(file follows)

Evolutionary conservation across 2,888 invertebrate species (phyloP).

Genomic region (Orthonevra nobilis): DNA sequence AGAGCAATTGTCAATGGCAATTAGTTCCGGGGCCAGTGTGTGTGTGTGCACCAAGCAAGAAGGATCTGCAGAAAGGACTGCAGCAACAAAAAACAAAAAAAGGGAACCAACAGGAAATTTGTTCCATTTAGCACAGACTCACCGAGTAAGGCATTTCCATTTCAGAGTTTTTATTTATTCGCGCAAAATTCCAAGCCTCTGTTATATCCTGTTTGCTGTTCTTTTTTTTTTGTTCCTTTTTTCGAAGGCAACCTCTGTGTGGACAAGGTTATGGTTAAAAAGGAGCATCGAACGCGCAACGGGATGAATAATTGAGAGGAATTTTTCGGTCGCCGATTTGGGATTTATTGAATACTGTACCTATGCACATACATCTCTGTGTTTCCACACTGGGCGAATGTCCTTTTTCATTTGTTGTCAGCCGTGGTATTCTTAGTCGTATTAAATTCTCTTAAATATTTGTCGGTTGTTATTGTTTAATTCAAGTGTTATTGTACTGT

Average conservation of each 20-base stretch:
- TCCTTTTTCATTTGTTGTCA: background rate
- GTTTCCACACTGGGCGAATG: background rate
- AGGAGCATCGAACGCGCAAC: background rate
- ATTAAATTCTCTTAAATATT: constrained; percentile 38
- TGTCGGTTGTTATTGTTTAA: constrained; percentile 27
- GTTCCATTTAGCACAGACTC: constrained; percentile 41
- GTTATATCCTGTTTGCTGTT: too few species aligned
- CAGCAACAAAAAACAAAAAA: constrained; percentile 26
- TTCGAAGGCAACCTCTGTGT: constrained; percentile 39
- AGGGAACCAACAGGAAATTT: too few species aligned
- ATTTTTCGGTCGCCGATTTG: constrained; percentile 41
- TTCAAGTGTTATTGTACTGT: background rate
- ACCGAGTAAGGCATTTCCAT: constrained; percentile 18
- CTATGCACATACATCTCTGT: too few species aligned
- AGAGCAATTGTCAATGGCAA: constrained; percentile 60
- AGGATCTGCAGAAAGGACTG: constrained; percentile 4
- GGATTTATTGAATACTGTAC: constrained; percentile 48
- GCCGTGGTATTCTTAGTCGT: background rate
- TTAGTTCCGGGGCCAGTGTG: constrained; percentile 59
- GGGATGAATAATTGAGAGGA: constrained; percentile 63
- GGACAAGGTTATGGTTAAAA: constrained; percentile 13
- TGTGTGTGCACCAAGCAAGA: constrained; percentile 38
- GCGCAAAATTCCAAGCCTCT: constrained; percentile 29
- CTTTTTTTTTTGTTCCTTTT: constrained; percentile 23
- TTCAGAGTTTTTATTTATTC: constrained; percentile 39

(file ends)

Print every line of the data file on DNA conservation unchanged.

Evolutionary conservation across 2,888 invertebrate species (phyloP).

Genomic region (Orthonevra nobilis): DNA sequence AGAGCAATTGTCAATGGCAATTAGTTCCGGGGCCAGTGTGTGTGTGTGCACCAAGCAAGAAGGATCTGCAGAAAGGACTGCAGCAACAAAAAACAAAAAAAGGGAACCAACAGGAAATTTGTTCCATTTAGCACAGACTCACCGAGTAAGGCATTTCCATTTCAGAGTTTTTATTTATTCGCGCAAAATTCCAAGCCTCTGTTATATCCTGTTTGCTGTTCTTTTTTTTTTGTTCCTTTTTTCGAAGGCAACCTCTGTGTGGACAAGGTTATGGTTAAAAAGGAGCATCGAACGCGCAACGGGATGAATAATTGAGAGGAATTTTTCGGTCGCCGATTTGGGATTTATTGAATACTGTACCTATGCACATACATCTCTGTGTTTCCACACTGGGCGAATGTCCTTTTTCATTTGTTGTCAGCCGTGGTATTCTTAGTCGTATTAAATTCTCTTAAATATTTGTCGGTTGTTATTGTTTAATTCAAGTGTTATTGTACTGT

Average conservation of each 20-base stretch:
- TCCTTTTTCATTTGTTGTCA: background rate
- GTTTCCACACTGGGCGAATG: background rate
- AGGAGCATCGAACGCGCAAC: background rate
- ATTAAATTCTCTTAAATATT: constrained; percentile 38
- TGTCGGTTGTTATTGTTTAA: constrained; percentile 27
- GTTCCATTTAGCACAGACTC: constrained; percentile 41
- GTTATATCCTGTTTGCTGTT: too few species aligned
- CAGCAACAAAAAACAAAAAA: constrained; percentile 26
- TTCGAAGGCAACCTCTGTGT: constrained; percentile 39
- AGGGAACCAACAGGAAATTT: too few species aligned
- ATTTTTCGGTCGCCGATTTG: constrained; percentile 41
- TTCAAGTGTTATTGTACTGT: background rate
- ACCGAGTAAGGCATTTCCAT: constrained; percentile 18
- CTATGCACATACATCTCTGT: too few species aligned
- AGAGCAATTGTCAATGGCAA: constrained; percentile 60
- AGGATCTGCAGAAAGGACTG: constrained; percentile 4
- GGATTTATTGAATACTGTAC: constrained; percentile 48
- GCCGTGGTATTCTTAGTCGT: background rate
- TTAGTTCCGGGGCCAGTGTG: constrained; percentile 59
- GGGATGAATAATTGAGAGGA: constrained; percentile 63
- GGACAAGGTTATGGTTAAAA: constrained; percentile 13
- TGTGTGTGCACCAAGCAAGA: constrained; percentile 38
- GCGCAAAATTCCAAGCCTCT: constrained; percentile 29
- CTTTTTTTTTTGTTCCTTTT: constrained; percentile 23
- TTCAGAGTTTTTATTTATTC: constrained; percentile 39